“The main hope for the abatement of this nuisance, which is fast assuming the proportions of a curse, is not in any church ; for, despite the pleadings of the most devoted pastors, the church edifices are the chosen theatres of this display; it would seem rather to be in the infusion, by a more worthy education, of ideas which would enable woman to wield religion, morality, and common sense against this burdensome perversion of her love for the beautiful.

“This would not be to lower the sense of beauty and appropriateness in costume; thereby would come an æsthetic sense, which would lift our best women into a sphere of beauty where Parisian grotesque could not be tolerated; thereby, too, would come, if at all, the strength of character wbich would cause woman to cultivate her own taste for simple beauty in form and color, and to rely on that, rather than on the latest whim of any foolish woman who happens to be not yet driven out of the Tuileries or the Bréda quarter.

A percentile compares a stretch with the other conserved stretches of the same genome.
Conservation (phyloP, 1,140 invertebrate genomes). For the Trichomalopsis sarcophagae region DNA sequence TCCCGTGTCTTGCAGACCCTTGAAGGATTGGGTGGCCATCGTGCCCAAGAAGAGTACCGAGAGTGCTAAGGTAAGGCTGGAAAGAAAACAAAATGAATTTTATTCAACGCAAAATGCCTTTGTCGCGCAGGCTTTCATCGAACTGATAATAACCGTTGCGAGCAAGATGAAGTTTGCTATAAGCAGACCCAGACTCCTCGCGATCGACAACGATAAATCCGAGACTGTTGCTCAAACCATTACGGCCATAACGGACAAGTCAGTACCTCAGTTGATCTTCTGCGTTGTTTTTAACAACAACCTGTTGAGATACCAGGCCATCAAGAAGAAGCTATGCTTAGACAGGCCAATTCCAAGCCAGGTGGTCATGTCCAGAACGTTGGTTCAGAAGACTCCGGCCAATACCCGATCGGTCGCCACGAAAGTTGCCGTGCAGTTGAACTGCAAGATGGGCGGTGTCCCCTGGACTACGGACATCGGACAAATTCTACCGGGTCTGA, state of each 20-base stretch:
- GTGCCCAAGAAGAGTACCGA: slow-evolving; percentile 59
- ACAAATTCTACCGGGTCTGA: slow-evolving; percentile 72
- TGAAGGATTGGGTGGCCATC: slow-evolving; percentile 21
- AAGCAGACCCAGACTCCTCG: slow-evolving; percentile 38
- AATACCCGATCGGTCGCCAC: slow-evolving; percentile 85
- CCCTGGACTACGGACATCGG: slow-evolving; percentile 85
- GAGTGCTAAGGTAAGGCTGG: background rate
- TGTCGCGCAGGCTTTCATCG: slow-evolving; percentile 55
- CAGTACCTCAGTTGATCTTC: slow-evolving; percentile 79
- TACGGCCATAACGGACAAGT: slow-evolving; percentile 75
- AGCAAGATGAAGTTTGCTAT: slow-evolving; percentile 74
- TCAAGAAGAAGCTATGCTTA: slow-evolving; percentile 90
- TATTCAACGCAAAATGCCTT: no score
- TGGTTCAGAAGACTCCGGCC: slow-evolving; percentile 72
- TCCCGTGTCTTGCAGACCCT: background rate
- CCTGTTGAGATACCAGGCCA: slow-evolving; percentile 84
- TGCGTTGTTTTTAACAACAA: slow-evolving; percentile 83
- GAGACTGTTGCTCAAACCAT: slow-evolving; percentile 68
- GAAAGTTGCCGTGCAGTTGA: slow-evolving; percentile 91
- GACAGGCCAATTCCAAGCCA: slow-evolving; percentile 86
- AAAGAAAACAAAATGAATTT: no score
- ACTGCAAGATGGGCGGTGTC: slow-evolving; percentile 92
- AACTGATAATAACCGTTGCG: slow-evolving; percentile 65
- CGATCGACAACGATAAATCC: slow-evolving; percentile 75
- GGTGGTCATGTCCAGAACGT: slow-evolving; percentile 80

“Still another evil in American women is the want of any general appreciation of art in its nobler phases. The number of those who visit the museums of art is wretchedly small, compared with the crowds in the temples of haberdashery. Even the love of art they have is tainted with Parisian fashions. The painting which makes fortunes is not the worthy representation of worthy subjects ; French boudoir paintings take the place of representations of what is grand in history or beautiful in legend; Wilhems and his satin dresses, Bourgereau with his knack at flesh-color, have driven out of inemory the noble treatment of great themes by Ary Scheffer and Paul Delaroche; Kaulbach is eclipsed by Meissonier. Art is rapidly becoming merely a means of parlor decoration, and losing its function as the embodiment of great truths.

“So rapidly evaporates one of the most potent influences for good in a republic. An education of women, looking to something more than accomplishments, is necessary to create a healthy reaction against this tendency.

“Still another part of woman's best and noblest influence has an alloy which education of a higher sort,